Thrice Read Books

When I Grow Up – Book Review

About the Book:

It’s Show-and-Tell time in Mrs. Krupp’s class, and Billy just can’t wait for his turn! Today the class is discussing what they want to be when they grow up, and our exuberant eight-year-old hero is bursting to tell everyone about his future career plans.

In dazzling wordplay and delicious rhymes, Billy regales his patient teacher and amazed classmates with tales of the variety of careers he wants to pursue—each more outlandish and wildly imaginative than the last!

Brian’s Review:

This book is very funny, with a great lesson in it.  Mr. Yankovic better known as Weird Al Yankovic delivers in true to fashion Weird Al form.  Very similar writing to Dr. Seuss. So if you enjoyed Cat in the Hat, then you’ll love When I Grow Up.

Jenn’s Review:

I absolutely adore this book, as did Sam when she was younger. Admittedly, though, if you are a parent and you let your youngster read this, be prepared for some odd questions. Yes, there is such a thing as giraffe cheese and chocolate mice are not a “thing” (mousse, mouse… these strange words of our language!).

Buy the book:

This book is available in Kindle, Hardcover, paperback and audio format from Amazon here. [affiliate link]

Hard to Handle – Book Review

Admittedly, I’ve only read two of the books in this series (Book 2 and Book 5 – this one being book 5), but I am in absolute love with Ms. Warren’s storytelling once more in Hard to Handle, A Beauty and Beast, Gargoyles novel. [Note: This post contains an affiliate link to Amazon.com. When you purchase something after clicking on this link, I receive a small percentage of the total purchase as commission from Amazon, at no additional cost to you, the buyer. I thank you in advance for supporting us in this way.]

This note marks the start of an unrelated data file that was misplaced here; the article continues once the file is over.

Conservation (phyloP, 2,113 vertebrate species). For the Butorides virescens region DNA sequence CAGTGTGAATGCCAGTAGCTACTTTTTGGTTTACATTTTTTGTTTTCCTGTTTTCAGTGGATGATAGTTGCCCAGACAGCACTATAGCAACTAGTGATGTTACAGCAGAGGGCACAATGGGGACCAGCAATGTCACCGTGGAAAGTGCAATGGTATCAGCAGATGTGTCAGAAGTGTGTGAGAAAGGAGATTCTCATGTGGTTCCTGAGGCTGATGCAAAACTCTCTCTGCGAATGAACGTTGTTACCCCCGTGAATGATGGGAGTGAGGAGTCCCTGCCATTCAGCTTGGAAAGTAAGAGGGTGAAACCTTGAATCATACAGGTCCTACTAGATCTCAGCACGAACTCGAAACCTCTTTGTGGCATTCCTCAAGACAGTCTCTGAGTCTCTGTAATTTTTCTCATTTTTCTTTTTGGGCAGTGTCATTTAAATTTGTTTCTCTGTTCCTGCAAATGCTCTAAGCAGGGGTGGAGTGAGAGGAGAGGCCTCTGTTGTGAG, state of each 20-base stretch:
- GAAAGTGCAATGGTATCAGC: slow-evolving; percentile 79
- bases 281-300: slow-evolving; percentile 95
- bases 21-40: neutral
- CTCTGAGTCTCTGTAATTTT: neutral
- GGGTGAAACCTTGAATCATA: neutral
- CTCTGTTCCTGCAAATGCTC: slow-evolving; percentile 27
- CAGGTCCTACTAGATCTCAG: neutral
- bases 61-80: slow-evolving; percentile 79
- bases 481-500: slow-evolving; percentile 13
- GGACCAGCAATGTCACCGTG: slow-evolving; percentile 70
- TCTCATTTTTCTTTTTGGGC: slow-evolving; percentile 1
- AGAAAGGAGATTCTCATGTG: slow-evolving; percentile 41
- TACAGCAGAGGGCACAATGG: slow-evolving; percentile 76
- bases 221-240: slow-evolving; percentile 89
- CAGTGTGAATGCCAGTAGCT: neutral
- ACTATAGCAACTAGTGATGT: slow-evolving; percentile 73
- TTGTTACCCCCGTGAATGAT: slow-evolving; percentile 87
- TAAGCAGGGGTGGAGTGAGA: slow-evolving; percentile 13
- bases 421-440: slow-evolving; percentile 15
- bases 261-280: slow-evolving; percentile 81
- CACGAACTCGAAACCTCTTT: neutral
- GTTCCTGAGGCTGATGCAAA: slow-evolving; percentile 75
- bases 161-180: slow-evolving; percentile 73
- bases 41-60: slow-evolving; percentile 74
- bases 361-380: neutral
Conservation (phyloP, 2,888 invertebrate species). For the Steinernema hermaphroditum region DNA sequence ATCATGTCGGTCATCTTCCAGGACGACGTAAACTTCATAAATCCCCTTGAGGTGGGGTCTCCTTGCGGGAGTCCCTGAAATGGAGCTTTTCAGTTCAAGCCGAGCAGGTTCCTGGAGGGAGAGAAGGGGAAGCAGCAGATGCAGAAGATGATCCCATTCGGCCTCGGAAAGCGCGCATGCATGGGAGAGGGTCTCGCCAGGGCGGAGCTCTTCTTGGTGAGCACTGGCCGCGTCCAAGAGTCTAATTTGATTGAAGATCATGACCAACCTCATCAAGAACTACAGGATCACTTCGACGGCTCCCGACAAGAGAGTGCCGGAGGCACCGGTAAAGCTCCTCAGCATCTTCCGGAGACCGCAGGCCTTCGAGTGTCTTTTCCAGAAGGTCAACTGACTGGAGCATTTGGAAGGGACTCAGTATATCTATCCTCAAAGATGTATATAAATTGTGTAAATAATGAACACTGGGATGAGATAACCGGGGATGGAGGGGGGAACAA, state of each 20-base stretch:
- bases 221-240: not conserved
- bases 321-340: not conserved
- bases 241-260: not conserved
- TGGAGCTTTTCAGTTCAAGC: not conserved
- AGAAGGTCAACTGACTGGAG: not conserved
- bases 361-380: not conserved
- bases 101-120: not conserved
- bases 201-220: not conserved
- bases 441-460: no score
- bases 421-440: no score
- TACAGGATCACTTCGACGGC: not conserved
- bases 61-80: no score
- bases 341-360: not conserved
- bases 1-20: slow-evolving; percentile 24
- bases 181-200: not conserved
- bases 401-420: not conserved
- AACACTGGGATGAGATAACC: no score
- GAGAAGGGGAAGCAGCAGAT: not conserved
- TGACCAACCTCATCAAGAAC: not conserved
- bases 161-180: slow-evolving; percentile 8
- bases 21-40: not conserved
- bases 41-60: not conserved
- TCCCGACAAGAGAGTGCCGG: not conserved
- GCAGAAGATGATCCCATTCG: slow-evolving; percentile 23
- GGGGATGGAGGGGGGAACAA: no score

When the world is coming to a Dark and nasty end, Guardians are summoned to hold back the evil that threatens to end life as we know it. It seems, though, that this time, things are not going according to plan or tradition, and as Guardians (hidden away around the world in the form of the ghastly gargoyles a la Notre Dame) awaken to stop this most recent threat brought on by the Noctorni and the Demons they serve, the Guardians discover a world much changed.

Not only have a few hundred years passed, but the Guild that supports and serves the Guardians has been effectively wiped out by the Noctorni. To confuse matters further, each of the awakened gargoyles to this point are male, and must overcome both a lack of information and a change in tradition as they find themselves partnered, one by one, to women of power (those with paranormal abilities) rather than to the men of the Guild they are used to working with.

Ash is brought into sudden waking by recent events, but her very existence shakes the foundations of all that the Guardians have ever been. Never has a Guardian been summoned without a Guild member, and never has a Guardian been… female. Ash has no idea what the implications are for herself, let alone the world she was summoned to protect, but time is short as the Noctorni gain in strength and advantage. 

Her only option is to partner up with a decidedly reluctant and stubborn Michael “Drum” Drummond and his youngest sister Maeve. Drum is content being a Dublin publican, and has no interest in getting caught up in the struggle or the politics of the Light’s battle against Darkness, yet he finds himself thrust into the very heart of it as events unfold and he and Ash discover that he is her Warden – a magic user assigned to a Guardian should one need to be summoned. 

His younger sister, Maeve, manages to track down another Guardian/Warden pair in America, but when Kylie and Dag arrive, things take a decided turn for the worst as Maeve is abducted to be used as a human sacrifice to summon one of the seven Demons that will bring human life as we know it to a brutal end.

Can Drum and Ash overcome the unusual nature of their relationship to work with other Guardians and Wardens, to hold back the Darkness and free Ash from her lonely existence?

Christine Warren tackles this story with her signature style of wit and creative storytelling, and for fans of paranormal romance, this is a tale not to be missed. As mentioned, I have only read 2 of the books in the series, and unlike some series, this one might be better experienced in order. 

This book can be purchased in either mass market paperback or Kindle format from Amazon here.

Happy Reading!

Homemade Magick – Book Review